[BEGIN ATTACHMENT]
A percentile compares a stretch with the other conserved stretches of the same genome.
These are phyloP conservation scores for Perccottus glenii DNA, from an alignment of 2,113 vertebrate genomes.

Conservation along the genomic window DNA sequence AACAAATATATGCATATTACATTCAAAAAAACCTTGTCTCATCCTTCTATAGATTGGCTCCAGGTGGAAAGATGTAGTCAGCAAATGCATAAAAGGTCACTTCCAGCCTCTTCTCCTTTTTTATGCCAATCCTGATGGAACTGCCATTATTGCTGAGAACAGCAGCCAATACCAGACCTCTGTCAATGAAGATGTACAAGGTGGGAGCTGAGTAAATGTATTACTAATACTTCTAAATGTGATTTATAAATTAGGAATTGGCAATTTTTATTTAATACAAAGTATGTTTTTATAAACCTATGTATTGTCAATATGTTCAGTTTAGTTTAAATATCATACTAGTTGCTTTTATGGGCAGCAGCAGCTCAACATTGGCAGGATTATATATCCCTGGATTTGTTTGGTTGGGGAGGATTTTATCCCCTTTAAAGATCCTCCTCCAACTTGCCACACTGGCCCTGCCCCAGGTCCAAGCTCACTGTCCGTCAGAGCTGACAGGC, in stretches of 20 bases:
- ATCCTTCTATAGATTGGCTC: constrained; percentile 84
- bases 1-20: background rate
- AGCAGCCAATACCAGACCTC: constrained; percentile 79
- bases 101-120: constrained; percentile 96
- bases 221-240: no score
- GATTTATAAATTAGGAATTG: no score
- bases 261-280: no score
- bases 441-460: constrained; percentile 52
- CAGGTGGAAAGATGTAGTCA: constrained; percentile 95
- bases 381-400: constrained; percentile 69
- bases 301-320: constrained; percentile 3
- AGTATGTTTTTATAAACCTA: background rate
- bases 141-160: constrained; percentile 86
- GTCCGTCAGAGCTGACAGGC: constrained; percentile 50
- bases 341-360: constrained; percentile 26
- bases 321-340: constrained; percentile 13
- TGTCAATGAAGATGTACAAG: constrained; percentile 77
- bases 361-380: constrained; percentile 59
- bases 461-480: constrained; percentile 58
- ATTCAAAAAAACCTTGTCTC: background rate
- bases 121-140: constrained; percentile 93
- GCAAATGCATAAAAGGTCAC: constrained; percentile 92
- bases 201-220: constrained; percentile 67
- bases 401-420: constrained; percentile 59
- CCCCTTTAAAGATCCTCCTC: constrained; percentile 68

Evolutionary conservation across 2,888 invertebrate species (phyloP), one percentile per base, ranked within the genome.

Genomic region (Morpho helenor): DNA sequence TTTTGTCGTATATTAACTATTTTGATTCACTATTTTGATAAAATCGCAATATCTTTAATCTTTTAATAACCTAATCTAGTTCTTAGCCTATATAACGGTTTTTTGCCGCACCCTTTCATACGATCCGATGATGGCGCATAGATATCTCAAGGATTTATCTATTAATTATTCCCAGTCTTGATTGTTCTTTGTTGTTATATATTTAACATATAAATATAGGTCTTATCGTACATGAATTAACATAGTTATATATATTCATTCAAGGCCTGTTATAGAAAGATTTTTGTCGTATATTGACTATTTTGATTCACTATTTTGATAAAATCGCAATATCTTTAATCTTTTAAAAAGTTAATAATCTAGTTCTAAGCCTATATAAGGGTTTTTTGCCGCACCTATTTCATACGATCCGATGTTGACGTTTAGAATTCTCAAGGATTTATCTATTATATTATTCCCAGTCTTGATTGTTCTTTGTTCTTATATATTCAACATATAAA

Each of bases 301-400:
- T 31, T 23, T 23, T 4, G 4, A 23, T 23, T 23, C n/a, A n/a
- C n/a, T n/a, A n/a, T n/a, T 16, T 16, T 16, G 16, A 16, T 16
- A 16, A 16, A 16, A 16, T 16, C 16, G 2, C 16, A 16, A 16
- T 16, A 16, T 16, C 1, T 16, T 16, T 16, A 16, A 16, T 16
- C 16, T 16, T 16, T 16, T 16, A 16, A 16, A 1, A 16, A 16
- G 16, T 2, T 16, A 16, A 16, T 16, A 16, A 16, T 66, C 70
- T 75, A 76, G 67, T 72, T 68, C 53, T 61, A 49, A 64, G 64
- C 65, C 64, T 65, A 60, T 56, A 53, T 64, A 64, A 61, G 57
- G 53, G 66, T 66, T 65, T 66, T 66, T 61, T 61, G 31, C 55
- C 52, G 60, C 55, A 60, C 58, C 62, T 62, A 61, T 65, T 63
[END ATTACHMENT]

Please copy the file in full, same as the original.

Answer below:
A percentile compares a stretch with the other conserved stretches of the same genome.
These are phyloP conservation scores for Perccottus glenii DNA, from an alignment of 2,113 vertebrate genomes.

Conservation along the genomic window DNA sequence AACAAATATATGCATATTACATTCAAAAAAACCTTGTCTCATCCTTCTATAGATTGGCTCCAGGTGGAAAGATGTAGTCAGCAAATGCATAAAAGGTCACTTCCAGCCTCTTCTCCTTTTTTATGCCAATCCTGATGGAACTGCCATTATTGCTGAGAACAGCAGCCAATACCAGACCTCTGTCAATGAAGATGTACAAGGTGGGAGCTGAGTAAATGTATTACTAATACTTCTAAATGTGATTTATAAATTAGGAATTGGCAATTTTTATTTAATACAAAGTATGTTTTTATAAACCTATGTATTGTCAATATGTTCAGTTTAGTTTAAATATCATACTAGTTGCTTTTATGGGCAGCAGCAGCTCAACATTGGCAGGATTATATATCCCTGGATTTGTTTGGTTGGGGAGGATTTTATCCCCTTTAAAGATCCTCCTCCAACTTGCCACACTGGCCCTGCCCCAGGTCCAAGCTCACTGTCCGTCAGAGCTGACAGGC, in stretches of 20 bases:
- ATCCTTCTATAGATTGGCTC: constrained; percentile 84
- bases 1-20: background rate
- AGCAGCCAATACCAGACCTC: constrained; percentile 79
- bases 101-120: constrained; percentile 96
- bases 221-240: no score
- GATTTATAAATTAGGAATTG: no score
- bases 261-280: no score
- bases 441-460: constrained; percentile 52
- CAGGTGGAAAGATGTAGTCA: constrained; percentile 95
- bases 381-400: constrained; percentile 69
- bases 301-320: constrained; percentile 3
- AGTATGTTTTTATAAACCTA: background rate
- bases 141-160: constrained; percentile 86
- GTCCGTCAGAGCTGACAGGC: constrained; percentile 50
- bases 341-360: constrained; percentile 26
- bases 321-340: constrained; percentile 13
- TGTCAATGAAGATGTACAAG: constrained; percentile 77
- bases 361-380: constrained; percentile 59
- bases 461-480: constrained; percentile 58
- ATTCAAAAAAACCTTGTCTC: background rate
- bases 121-140: constrained; percentile 93
- GCAAATGCATAAAAGGTCAC: constrained; percentile 92
- bases 201-220: constrained; percentile 67
- bases 401-420: constrained; percentile 59
- CCCCTTTAAAGATCCTCCTC: constrained; percentile 68

Evolutionary conservation across 2,888 invertebrate species (phyloP), one percentile per base, ranked within the genome.

Genomic region (Morpho helenor): DNA sequence TTTTGTCGTATATTAACTATTTTGATTCACTATTTTGATAAAATCGCAATATCTTTAATCTTTTAATAACCTAATCTAGTTCTTAGCCTATATAACGGTTTTTTGCCGCACCCTTTCATACGATCCGATGATGGCGCATAGATATCTCAAGGATTTATCTATTAATTATTCCCAGTCTTGATTGTTCTTTGTTGTTATATATTTAACATATAAATATAGGTCTTATCGTACATGAATTAACATAGTTATATATATTCATTCAAGGCCTGTTATAGAAAGATTTTTGTCGTATATTGACTATTTTGATTCACTATTTTGATAAAATCGCAATATCTTTAATCTTTTAAAAAGTTAATAATCTAGTTCTAAGCCTATATAAGGGTTTTTTGCCGCACCTATTTCATACGATCCGATGTTGACGTTTAGAATTCTCAAGGATTTATCTATTATATTATTCCCAGTCTTGATTGTTCTTTGTTCTTATATATTCAACATATAAA

Each of bases 301-400:
- T 31, T 23, T 23, T 4, G 4, A 23, T 23, T 23, C n/a, A n/a
- C n/a, T n/a, A n/a, T n/a, T 16, T 16, T 16, G 16, A 16, T 16
- A 16, A 16, A 16, A 16, T 16, C 16, G 2, C 16, A 16, A 16
- T 16, A 16, T 16, C 1, T 16, T 16, T 16, A 16, A 16, T 16
- C 16, T 16, T 16, T 16, T 16, A 16, A 16, A 1, A 16, A 16
- G 16, T 2, T 16, A 16, A 16, T 16, A 16, A 16, T 66, C 70
- T 75, A 76, G 67, T 72, T 68, C 53, T 61, A 49, A 64, G 64
- C 65, C 64, T 65, A 60, T 56, A 53, T 64, A 64, A 61, G 57
- G 53, G 66, T 66, T 65, T 66, T 66, T 61, T 61, G 31, C 55
- C 52, G 60, C 55, A 60, C 58, C 62, T 62, A 61, T 65, T 63